Secondly, WordPress' templates are easy to customise from the dashboard. Depending on what theme you choose, there'll be a different interface, but they let you change all kinds of cool things like what goes on the front page, how the menus are configured, what fonts to use and many other things. Ghost lets you do no such thing. If you want to customise anything, you have to change the template codes and CSS. No thank you, not for most bloggers.
Finally, modifying WordPress' themes is way easier. Because you can use page builders (including WordPress' built-in block editor) to build pages, it's simple to take a page and make huge changes like put an email capture form right up front, or put an "About Me" section somewhere random. Not with Ghost. Again, you'll have to modify code (usually "handlebars" templates), and sometimes you'll just be straight outta luck.
Basically Ghost is fine if you're OK with themes as you get them, or are OK with coding.
Ghost vs WordPress for Content Creation: Ghost 5/5, WordPress 2/5
When it comes to writing articles and pages it's far easier in Ghost.
The Koenig editor, now a standard part of Ghost 2.0, is pure joy to use. You type, and what you display is basically what is published—just like typing in Medium, for example.
Ghost 2.0 has such a nice interface that is such a pleasure to use that I'll sometimes draft articles in Ghost and then copy-paste them into WordPress.
The Gutenberg editor, part of WordPress 5.0 (and now 5.2), is totally shambolic. It's laggy, and very unresponsive even on a modern computer and browser (in my case, a brand new MacBook Air with 16GB RAM, using any browser). I don't know how it made it into production. Often I'll type an entire sentence and only see it displayed on the screen about ten seconds after I'm done typing. Editing is painful. I've tried this on clean installs and it's the same.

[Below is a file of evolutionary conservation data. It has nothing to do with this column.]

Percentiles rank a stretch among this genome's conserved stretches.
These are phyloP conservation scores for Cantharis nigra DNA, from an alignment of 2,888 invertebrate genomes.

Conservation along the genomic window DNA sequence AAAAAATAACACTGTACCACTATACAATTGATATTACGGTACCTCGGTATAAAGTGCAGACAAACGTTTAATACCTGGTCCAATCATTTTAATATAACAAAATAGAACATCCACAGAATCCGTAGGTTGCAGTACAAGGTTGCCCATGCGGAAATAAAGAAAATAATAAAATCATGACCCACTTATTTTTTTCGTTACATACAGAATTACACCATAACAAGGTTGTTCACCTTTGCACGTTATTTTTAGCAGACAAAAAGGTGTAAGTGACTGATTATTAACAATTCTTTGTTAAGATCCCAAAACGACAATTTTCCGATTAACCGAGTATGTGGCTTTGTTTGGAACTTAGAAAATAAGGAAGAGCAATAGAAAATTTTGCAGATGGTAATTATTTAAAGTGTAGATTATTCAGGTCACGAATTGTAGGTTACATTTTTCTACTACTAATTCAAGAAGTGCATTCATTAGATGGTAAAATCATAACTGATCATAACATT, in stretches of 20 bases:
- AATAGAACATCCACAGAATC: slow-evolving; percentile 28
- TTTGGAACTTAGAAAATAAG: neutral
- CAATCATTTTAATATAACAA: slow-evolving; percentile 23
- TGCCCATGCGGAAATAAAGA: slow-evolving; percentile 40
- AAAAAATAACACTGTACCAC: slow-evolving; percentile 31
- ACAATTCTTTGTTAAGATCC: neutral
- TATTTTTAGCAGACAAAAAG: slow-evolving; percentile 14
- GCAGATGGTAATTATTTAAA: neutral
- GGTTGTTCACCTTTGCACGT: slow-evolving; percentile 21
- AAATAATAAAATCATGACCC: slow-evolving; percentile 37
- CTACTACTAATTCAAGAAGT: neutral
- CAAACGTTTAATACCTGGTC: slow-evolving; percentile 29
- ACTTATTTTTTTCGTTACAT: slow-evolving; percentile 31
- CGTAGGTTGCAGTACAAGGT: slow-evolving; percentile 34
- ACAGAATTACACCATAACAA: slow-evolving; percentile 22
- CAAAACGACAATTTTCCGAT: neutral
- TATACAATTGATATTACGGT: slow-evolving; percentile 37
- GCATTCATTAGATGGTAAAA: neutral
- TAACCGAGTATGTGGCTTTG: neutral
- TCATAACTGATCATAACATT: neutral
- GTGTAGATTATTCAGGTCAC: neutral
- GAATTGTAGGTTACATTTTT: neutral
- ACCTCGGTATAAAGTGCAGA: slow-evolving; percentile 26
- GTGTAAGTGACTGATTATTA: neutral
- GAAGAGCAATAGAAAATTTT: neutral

Blogging is all about creating content, and so while Ghost wins on this, it's also weighted more highly. If your website is infrequently updated, and you're fine doing that updating from another interface, then it's a different story. But if you write a lot—Ghost is an easy choice.
For me, this is what wins me over to Ghost.
Ghost vs. WordPress for Extensibility: WordPress 5/5, Ghost 3/5
WordPress has so many plug-ins its ridiculous. I've been shocked at how much choice I have for plug-ins for things like
- Automatic backups
- Reformatting the comments system
- Debugging code conflicts
- Injecting header code
- Filtering comment spam
- Analytics dashboards
So many things. None of the above are available for Ghost.
Ghost does have extensibility via its API and emerging plug-ins platform, but it's sparse right now.
The main reason Ghost doesn't get 1/5 is that many of the reasons you extend WordPress are the reasons you choose Ghost in the first place. Firstly, many Ghost users simply choose to eschew the complex beast that WordPress has become. Secondly, many things come out of the box with Ghost, like
- A nice editing interface (as mentioned above)
- AMP support
- Image compression and optimised delivery